Hello Caroline! I hope and pray that you and your family are well. I stumbled onto your blog quite by accident, but have enjoyed reading them and will reply to a few. I’d like to comment on them all, but unfortunately several commitments leave me short of time for the near future.
You and I are almost mirror images. Whereas you were born and raised Catholic, attended Catholic schools, and converted to Protestantism, I went the other direction. I was raised Southern Baptist, completed the Awana program, went to a Protestant elementary and middle school, and ultimately converted to Catholicism. Whereas the Bible led you away from the Church, studying it led me to the Church. I’m actually glad I ran across your blog. For a while I’ve been considering creating my own blog detailing my own spiritual journey and reasons for becoming Catholic and seeing yours has inspired me to follow through on that thought.
I think it appropriate to reply to both this post and your post about scandals and cover-ups in one response as they touch on the same ideas. While disagreements over topics such as Marian doctrines and the Church’s teaching on salvation touch on fundamental points of belief, this is just a cheap shot at the Catholic Church that tries to appeal to personal, emotional, and irrational reactions that go beyond theological disputes. You’re basically saying, so to speak, that “because the Church’s leaders haven’t been perfect, the Church itself isn’t good enough for me.”
You argue that while the Church claims exclusive authority and the right to lead the Christian religion, the sins and bad acts of some of its leaders point to the conclusion that the Catholic Church cannot hold such authority. These sins, you write, “are evidence that she has far overstated her divine rights” and “seriously call into question her claims of privilege and authority.” You cite historical instances of bad acts as told by Moynahan as evidence. You then repeat this same argument in the scandal and cover-up post, there citing the sexual abuse scandals as evidence.
Your argument relies on two flawed assumptions, namely that in order for an organization to be a leader and claim authority, its management must be substantially perfect and that the sins of leaders should be imputed to the whole organization itself. These assumptions are flawed and anti-biblical. They are flawed because they in turn assume that any action of any manager is indistinguishable and synonymous with the organization’s teachings. That an individual’s actions run counter to a teaching, however, does not mean that the teaching itself is objectively wrong. Most certainly, this “do as I say, not as I do” attitude gives rise to the right to criticize the offending leader as a hypocrite, but it does not undermine the authority of the organization to teach.
Further, your argument isn’t supported by biblical grounds. The bible teaches that “all have sinned and fall short of the glory of God” (Romans 3:23). The Church leaders are not immune from sin and have never taught otherwise. You yourself admit to this by writing “And the Church doesn’t claim that her leaders are without sin.” Indeed, Matthew 16:18 provides that the powers of Hell shall never prevail against the Church. It does not guarantee that the Church or its leaders will be perfect or that its leaders would never sin. It doesn’t promise that Satan would never attack the Church, it only promises that he and the forces of darkness will never prevail.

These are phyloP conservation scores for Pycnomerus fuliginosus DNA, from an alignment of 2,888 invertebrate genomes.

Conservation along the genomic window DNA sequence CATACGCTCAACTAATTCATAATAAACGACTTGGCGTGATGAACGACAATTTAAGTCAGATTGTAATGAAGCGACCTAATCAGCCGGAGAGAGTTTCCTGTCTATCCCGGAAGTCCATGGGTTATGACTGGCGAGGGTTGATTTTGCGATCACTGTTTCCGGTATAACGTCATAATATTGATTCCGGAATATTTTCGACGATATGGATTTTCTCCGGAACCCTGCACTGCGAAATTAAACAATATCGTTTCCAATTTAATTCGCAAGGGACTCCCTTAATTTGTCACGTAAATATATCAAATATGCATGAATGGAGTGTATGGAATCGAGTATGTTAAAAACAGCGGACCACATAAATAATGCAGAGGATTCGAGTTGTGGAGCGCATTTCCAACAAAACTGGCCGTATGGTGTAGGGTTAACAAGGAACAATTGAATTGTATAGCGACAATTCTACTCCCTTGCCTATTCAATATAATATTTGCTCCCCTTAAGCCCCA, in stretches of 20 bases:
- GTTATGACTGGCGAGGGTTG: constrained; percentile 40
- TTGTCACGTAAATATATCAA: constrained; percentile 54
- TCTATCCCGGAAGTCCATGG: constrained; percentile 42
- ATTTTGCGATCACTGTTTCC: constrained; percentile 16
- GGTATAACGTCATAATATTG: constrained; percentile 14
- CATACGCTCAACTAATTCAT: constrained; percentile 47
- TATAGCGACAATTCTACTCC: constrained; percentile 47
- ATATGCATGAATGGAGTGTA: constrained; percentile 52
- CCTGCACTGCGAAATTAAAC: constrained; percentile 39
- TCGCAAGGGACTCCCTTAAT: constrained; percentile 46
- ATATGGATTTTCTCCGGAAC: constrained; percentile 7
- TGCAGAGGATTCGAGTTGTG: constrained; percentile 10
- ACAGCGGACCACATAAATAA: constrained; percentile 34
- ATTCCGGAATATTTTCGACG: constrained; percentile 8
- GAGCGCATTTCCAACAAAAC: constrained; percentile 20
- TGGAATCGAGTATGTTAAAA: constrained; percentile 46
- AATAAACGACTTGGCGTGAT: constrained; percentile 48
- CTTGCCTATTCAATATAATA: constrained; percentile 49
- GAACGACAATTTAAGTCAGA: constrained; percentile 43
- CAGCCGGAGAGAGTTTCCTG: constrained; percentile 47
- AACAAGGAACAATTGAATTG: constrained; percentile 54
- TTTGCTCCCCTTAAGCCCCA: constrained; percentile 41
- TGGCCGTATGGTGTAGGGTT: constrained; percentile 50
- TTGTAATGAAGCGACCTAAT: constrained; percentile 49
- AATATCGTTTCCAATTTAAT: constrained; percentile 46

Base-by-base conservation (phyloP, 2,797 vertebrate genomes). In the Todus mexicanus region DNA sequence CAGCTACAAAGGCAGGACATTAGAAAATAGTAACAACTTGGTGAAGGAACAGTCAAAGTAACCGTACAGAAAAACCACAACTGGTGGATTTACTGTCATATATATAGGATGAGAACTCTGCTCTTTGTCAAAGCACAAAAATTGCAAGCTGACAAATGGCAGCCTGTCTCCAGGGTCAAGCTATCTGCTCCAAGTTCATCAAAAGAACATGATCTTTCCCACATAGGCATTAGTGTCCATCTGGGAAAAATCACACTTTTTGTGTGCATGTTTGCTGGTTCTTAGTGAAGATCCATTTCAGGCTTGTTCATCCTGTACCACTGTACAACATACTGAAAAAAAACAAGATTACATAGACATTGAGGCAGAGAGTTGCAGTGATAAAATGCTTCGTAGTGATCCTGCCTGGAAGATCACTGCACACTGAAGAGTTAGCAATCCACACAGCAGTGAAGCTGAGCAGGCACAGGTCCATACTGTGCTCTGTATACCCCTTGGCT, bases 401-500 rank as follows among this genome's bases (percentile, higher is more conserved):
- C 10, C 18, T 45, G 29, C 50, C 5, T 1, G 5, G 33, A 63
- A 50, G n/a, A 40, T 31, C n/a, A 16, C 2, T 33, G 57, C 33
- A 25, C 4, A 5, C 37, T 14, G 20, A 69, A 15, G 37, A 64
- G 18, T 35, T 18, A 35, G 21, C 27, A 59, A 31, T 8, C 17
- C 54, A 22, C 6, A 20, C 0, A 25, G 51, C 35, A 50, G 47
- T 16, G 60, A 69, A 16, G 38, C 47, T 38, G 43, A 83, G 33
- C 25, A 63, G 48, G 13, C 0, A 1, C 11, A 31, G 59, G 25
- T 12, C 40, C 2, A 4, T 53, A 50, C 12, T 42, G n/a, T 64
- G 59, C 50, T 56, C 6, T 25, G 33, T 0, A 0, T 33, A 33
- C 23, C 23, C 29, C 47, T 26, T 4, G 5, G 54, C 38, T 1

This brings me to your conclusions about 862 of the Catechism. You write, “Because were are fallen human beings, and the bad behavior of a few leaders doesn’t affect the doctrine we profess.” You then quote 862 and claim that Catholics cannot find Pope’s despicable because of their actions. This couldn’t be further from the truth. When 862 states, “Whoever listens to them is listening to Christ and whoever despises them despises Christ,” it is referring to the collective teachings of the Church, not the morally repugnant actions of specific individuals. The “despising” that people might do is to not listen or to disbelieve their teachings, which would be to reject the teachings of Christ himself. This passage certainly doesn’t propose that we have to accept any action a Pope may take. To believe so would be to incorrectly confuse infallibility of teachings with impeccability of actions.
In these posts and throughout your other posts, you portray the overgeneralized and false dichotomy that the majority of lay Catholics are good, pious people while the majority of leaders are bad, evil people. This is nothing more than an overgeneralized stereotype. You write, “Pick up just about any secular history book on the Christian church and you will find multiple examples through the pages and years of cardinals, bishops, priests, as well as popes, acting the ways totally incongruous with what they profess to believe and teach their flocks to obey.” Indeed, there have been very dark characters in the Church. But likewise, there have been very dark characters sitting in the pews. Laymen have also been greedy, lustful men and women, murders, liars, and fornicators as well as the clergy. And likewise, there have been many virtuous and good popes and clergy. Pope Gregory I emphasized simplicity and charity and invited the poor to eat with him everyday. Pope Nicholas I was highly regarded by his contemporaries, encouraged a religious and moral life, and led a pious life. Priest Hugh o”Flaherty helped thousands of Jews escape death and persecution by the Nazis. Archbishop Fulton Sheen led a spiritual life and emphasized charity and evangelization. Most recently have been the highly praised and respected Popes John Paul II and Pope Francis. These are but a few off the top of my head, but I could certainly go on. By focusing solely on the bad acts, you greatly overlook the good.